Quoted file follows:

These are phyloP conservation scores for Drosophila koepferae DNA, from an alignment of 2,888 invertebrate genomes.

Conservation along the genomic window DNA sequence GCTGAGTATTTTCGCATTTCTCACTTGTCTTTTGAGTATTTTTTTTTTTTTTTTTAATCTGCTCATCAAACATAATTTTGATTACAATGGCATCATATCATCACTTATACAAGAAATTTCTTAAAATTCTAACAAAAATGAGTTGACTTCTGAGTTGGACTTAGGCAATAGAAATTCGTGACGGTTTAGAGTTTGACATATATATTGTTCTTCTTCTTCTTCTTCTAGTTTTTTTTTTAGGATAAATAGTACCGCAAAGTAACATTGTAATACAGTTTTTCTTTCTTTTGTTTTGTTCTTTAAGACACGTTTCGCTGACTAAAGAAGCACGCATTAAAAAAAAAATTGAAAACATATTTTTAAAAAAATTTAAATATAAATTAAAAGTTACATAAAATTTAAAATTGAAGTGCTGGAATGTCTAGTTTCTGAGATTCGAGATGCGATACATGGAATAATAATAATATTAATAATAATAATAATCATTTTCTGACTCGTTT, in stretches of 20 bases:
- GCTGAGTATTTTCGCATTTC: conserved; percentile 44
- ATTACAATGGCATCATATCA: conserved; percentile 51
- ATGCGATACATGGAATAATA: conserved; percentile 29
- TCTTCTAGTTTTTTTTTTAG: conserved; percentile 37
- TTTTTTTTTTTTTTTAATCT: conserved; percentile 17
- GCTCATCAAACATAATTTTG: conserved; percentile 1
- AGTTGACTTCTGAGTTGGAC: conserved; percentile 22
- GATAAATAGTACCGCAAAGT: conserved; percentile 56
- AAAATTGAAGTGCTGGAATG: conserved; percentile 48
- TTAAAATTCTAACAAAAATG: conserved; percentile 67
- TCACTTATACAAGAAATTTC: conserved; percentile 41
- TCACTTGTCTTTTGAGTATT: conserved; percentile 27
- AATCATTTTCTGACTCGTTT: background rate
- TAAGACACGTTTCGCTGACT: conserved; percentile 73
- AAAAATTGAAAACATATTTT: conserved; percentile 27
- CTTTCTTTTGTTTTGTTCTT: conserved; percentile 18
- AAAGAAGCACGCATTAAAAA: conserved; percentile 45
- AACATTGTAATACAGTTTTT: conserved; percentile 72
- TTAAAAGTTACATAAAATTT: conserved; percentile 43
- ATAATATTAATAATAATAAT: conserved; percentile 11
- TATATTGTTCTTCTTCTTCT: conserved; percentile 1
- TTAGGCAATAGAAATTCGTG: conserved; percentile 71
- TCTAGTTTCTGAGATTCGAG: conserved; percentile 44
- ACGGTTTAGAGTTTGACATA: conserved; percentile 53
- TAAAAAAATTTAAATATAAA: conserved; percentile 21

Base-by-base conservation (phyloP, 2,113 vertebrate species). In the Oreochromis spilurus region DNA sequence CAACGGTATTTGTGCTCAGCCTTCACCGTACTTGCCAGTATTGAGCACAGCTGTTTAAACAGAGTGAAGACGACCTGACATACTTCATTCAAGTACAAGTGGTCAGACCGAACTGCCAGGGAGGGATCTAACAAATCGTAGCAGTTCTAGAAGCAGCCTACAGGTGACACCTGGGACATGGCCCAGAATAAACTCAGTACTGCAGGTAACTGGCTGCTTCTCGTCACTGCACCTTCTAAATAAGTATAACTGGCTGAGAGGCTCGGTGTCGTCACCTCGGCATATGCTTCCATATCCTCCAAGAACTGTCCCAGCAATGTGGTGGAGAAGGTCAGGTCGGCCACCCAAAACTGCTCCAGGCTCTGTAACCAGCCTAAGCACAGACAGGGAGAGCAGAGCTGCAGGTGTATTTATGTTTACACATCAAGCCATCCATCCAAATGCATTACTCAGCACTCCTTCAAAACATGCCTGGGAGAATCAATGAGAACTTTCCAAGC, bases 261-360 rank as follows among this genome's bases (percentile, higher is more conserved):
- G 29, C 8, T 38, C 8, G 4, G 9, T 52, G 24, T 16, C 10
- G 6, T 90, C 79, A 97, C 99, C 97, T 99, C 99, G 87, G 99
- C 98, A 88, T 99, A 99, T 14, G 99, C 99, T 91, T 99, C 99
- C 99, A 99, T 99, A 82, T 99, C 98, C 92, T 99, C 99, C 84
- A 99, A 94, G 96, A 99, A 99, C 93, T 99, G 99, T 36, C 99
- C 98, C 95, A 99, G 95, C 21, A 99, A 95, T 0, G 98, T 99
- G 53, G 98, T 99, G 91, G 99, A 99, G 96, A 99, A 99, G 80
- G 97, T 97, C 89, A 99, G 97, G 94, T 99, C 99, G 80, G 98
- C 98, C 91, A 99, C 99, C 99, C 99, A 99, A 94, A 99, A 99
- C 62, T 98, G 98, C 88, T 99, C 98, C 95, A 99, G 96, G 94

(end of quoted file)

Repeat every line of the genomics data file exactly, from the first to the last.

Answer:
These are phyloP conservation scores for Drosophila koepferae DNA, from an alignment of 2,888 invertebrate genomes.

Conservation along the genomic window DNA sequence GCTGAGTATTTTCGCATTTCTCACTTGTCTTTTGAGTATTTTTTTTTTTTTTTTTAATCTGCTCATCAAACATAATTTTGATTACAATGGCATCATATCATCACTTATACAAGAAATTTCTTAAAATTCTAACAAAAATGAGTTGACTTCTGAGTTGGACTTAGGCAATAGAAATTCGTGACGGTTTAGAGTTTGACATATATATTGTTCTTCTTCTTCTTCTTCTAGTTTTTTTTTTAGGATAAATAGTACCGCAAAGTAACATTGTAATACAGTTTTTCTTTCTTTTGTTTTGTTCTTTAAGACACGTTTCGCTGACTAAAGAAGCACGCATTAAAAAAAAAATTGAAAACATATTTTTAAAAAAATTTAAATATAAATTAAAAGTTACATAAAATTTAAAATTGAAGTGCTGGAATGTCTAGTTTCTGAGATTCGAGATGCGATACATGGAATAATAATAATATTAATAATAATAATAATCATTTTCTGACTCGTTT, in stretches of 20 bases:
- GCTGAGTATTTTCGCATTTC: conserved; percentile 44
- ATTACAATGGCATCATATCA: conserved; percentile 51
- ATGCGATACATGGAATAATA: conserved; percentile 29
- TCTTCTAGTTTTTTTTTTAG: conserved; percentile 37
- TTTTTTTTTTTTTTTAATCT: conserved; percentile 17
- GCTCATCAAACATAATTTTG: conserved; percentile 1
- AGTTGACTTCTGAGTTGGAC: conserved; percentile 22
- GATAAATAGTACCGCAAAGT: conserved; percentile 56
- AAAATTGAAGTGCTGGAATG: conserved; percentile 48
- TTAAAATTCTAACAAAAATG: conserved; percentile 67
- TCACTTATACAAGAAATTTC: conserved; percentile 41
- TCACTTGTCTTTTGAGTATT: conserved; percentile 27
- AATCATTTTCTGACTCGTTT: background rate
- TAAGACACGTTTCGCTGACT: conserved; percentile 73
- AAAAATTGAAAACATATTTT: conserved; percentile 27
- CTTTCTTTTGTTTTGTTCTT: conserved; percentile 18
- AAAGAAGCACGCATTAAAAA: conserved; percentile 45
- AACATTGTAATACAGTTTTT: conserved; percentile 72
- TTAAAAGTTACATAAAATTT: conserved; percentile 43
- ATAATATTAATAATAATAAT: conserved; percentile 11
- TATATTGTTCTTCTTCTTCT: conserved; percentile 1
- TTAGGCAATAGAAATTCGTG: conserved; percentile 71
- TCTAGTTTCTGAGATTCGAG: conserved; percentile 44
- ACGGTTTAGAGTTTGACATA: conserved; percentile 53
- TAAAAAAATTTAAATATAAA: conserved; percentile 21

Base-by-base conservation (phyloP, 2,113 vertebrate species). In the Oreochromis spilurus region DNA sequence CAACGGTATTTGTGCTCAGCCTTCACCGTACTTGCCAGTATTGAGCACAGCTGTTTAAACAGAGTGAAGACGACCTGACATACTTCATTCAAGTACAAGTGGTCAGACCGAACTGCCAGGGAGGGATCTAACAAATCGTAGCAGTTCTAGAAGCAGCCTACAGGTGACACCTGGGACATGGCCCAGAATAAACTCAGTACTGCAGGTAACTGGCTGCTTCTCGTCACTGCACCTTCTAAATAAGTATAACTGGCTGAGAGGCTCGGTGTCGTCACCTCGGCATATGCTTCCATATCCTCCAAGAACTGTCCCAGCAATGTGGTGGAGAAGGTCAGGTCGGCCACCCAAAACTGCTCCAGGCTCTGTAACCAGCCTAAGCACAGACAGGGAGAGCAGAGCTGCAGGTGTATTTATGTTTACACATCAAGCCATCCATCCAAATGCATTACTCAGCACTCCTTCAAAACATGCCTGGGAGAATCAATGAGAACTTTCCAAGC, bases 261-360 rank as follows among this genome's bases (percentile, higher is more conserved):
- G 29, C 8, T 38, C 8, G 4, G 9, T 52, G 24, T 16, C 10
- G 6, T 90, C 79, A 97, C 99, C 97, T 99, C 99, G 87, G 99
- C 98, A 88, T 99, A 99, T 14, G 99, C 99, T 91, T 99, C 99
- C 99, A 99, T 99, A 82, T 99, C 98, C 92, T 99, C 99, C 84
- A 99, A 94, G 96, A 99, A 99, C 93, T 99, G 99, T 36, C 99
- C 98, C 95, A 99, G 95, C 21, A 99, A 95, T 0, G 98, T 99
- G 53, G 98, T 99, G 91, G 99, A 99, G 96, A 99, A 99, G 80
- G 97, T 97, C 89, A 99, G 97, G 94, T 99, C 99, G 80, G 98
- C 98, C 91, A 99, C 99, C 99, C 99, A 99, A 94, A 99, A 99
- C 62, T 98, G 98, C 88, T 99, C 98, C 95, A 99, G 96, G 94